If you are forced to rely on your emergency stockpile, there are some things you should and should not do to ensure that you and your family stay healthy. For one, know that food stored in a refrigerator or a freezer can become unsafe very quickly. Food bacteria grow quickly in temperatures of 40 to 140 degrees, and if you consume contaminated food, you can become extremely ill. Thawed food should be no warmer than refrigerator cool, and foods that still have ice-crystals on them can be refrozen.

Do’s in Emergency Situations:

  • Keep food covered at all times.
  • Discard food that has come into contact with floodwater.
  • Discard food that has been at room temperature for more than two hours.
  • Discard food with an unusual odor, color or texture.
  • Mix formula with water and drink that if absolutely necessary.

Don’ts in Emergency Situations:

  • Don’t eat foods from cans that are swollen, dented or corroded.
  • Don’t eat foods that look or smell abnormal.
  • Don’t let food debris accumulate indoors.

Cooking and Managing Food in Emergency Situations

Just because you’re without power does not mean that you can’t cook. There are several alternatives to using a stove to warm up food, including candle warmers, fondue pots, fireplace and chafing dishes. A charcoal grill is even better. However, remember that grills should be used outdoors only, as they can present a fire hazard indoors, not to mention the fumes and smoke they put off. Commercially canned foods can be eaten directly out of the can and don’t need warming.

If you do want to heat food in a can, remember to remove the label for heating. Also, wash it thoroughly to remove any contaminants and possible fire hazards and open it up before cooking.

As for managing food when you’re without power, a refrigerator will stay cool for up to four hours after the power goes out if it remains closed. However, as discussed, you may be without power for days or even weeks. If this occurs, you can use dry ice to keep your food cold. Dry ice lasts for about three to four days if stored in a freezer.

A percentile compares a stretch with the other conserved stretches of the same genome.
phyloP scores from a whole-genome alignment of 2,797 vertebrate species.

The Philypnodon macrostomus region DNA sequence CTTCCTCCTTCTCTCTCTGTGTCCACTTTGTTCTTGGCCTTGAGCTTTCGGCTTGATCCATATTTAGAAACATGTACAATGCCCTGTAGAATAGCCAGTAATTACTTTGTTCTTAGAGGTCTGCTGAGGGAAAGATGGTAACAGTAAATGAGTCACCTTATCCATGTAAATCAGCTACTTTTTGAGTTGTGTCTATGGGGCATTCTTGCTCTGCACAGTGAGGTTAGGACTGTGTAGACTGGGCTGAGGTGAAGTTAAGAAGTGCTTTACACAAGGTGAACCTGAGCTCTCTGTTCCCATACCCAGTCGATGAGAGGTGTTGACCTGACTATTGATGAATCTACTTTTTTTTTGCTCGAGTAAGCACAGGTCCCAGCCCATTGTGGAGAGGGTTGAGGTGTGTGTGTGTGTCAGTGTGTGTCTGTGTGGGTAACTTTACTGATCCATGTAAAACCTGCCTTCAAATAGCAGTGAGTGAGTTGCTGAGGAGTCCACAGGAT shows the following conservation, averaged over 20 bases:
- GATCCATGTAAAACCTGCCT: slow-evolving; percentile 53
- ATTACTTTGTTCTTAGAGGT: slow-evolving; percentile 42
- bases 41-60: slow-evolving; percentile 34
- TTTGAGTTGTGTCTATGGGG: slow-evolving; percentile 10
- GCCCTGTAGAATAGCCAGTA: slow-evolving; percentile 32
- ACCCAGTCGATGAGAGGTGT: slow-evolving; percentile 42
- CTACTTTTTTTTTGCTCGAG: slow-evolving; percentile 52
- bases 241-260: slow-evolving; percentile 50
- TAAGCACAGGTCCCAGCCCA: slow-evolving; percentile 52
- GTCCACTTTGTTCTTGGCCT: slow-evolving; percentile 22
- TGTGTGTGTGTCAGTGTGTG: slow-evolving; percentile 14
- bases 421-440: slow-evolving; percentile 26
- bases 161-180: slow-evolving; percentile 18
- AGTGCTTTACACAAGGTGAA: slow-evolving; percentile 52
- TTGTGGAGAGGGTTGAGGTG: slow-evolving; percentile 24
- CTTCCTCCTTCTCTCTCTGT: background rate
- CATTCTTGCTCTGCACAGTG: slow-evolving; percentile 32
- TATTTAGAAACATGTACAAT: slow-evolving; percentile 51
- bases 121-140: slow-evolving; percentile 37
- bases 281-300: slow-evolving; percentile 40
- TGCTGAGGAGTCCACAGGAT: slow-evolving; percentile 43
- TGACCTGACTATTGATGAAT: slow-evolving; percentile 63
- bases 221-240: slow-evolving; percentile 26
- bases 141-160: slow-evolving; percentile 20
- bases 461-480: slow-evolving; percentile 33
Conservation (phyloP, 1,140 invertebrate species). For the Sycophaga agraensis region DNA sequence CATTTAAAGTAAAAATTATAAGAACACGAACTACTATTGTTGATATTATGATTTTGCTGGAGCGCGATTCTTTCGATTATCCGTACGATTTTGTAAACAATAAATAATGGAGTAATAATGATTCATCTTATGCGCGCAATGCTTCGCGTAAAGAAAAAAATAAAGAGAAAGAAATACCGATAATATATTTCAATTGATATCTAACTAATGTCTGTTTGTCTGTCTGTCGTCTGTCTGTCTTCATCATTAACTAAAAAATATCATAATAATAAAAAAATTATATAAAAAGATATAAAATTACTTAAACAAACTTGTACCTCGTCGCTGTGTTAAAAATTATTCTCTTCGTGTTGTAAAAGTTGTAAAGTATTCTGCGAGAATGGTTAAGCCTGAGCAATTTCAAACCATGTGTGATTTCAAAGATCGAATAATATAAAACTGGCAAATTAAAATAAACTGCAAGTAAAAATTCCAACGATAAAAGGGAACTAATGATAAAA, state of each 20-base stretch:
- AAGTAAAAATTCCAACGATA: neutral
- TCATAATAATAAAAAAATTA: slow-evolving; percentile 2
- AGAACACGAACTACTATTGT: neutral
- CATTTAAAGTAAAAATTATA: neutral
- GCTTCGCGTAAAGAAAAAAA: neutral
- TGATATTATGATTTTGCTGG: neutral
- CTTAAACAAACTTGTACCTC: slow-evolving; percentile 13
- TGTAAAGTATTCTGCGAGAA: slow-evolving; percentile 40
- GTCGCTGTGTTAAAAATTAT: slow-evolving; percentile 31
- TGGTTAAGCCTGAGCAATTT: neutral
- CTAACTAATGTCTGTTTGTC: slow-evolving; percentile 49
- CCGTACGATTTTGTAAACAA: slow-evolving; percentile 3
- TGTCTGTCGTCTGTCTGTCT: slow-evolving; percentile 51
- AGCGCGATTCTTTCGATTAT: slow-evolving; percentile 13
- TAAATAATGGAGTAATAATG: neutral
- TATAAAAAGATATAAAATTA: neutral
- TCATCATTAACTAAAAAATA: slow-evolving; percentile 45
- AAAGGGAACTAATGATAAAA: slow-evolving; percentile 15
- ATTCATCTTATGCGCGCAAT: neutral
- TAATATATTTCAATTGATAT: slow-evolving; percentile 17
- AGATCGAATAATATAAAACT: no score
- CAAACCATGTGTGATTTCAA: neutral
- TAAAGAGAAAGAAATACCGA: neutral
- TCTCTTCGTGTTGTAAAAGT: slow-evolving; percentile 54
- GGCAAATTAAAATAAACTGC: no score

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Katy Willis is a writer, lifelong homesteader, and master herbalist, master gardener, and canine nutritionist. Katy is a preparedness expert and modern homesteader practicing everyday preparedness, sustainability, and a holistic lifestyle.

She knows how important it is to be prepared for whatever life throws at you, because you just never know what's coming. And preparedness helps you give your family the best chance to thrive in any situation.

Katy is passionate about living naturally, growing food, keeping livestock, foraging, and making and using herbal remedies. Katy is an experienced herbalist and a member of the CMA (Complementary Medical Association).

Her preparedness skills go beyond just being "ready", she's ready to survive the initial disaster, and thrive afterward, too. She grows 100% organic food on roughly 15 acres and raises goats, chickens, and ducks. She also lovingly tends her orchard, where she grows many different fruit trees. And, because she likes to know exactly what she's feeding her family, she's a seasoned from-scratch cook and gluten-free baker.

Katy teaches foraging and environmental education classes, too, including self-sufficient living, modern homesteading, seed saving, and organic vegetable gardening.

Katy helps others learn forgotten skills, including basic survival skills and self-reliance.

She's been published on sites such as MSN, Angi, Home Advisor, Family Handyman, Wealth of Geeks, Readers Digest, and more.

Last update on 2024-06-16 at 20:49 / Affiliate links / Images from Amazon Product Advertising API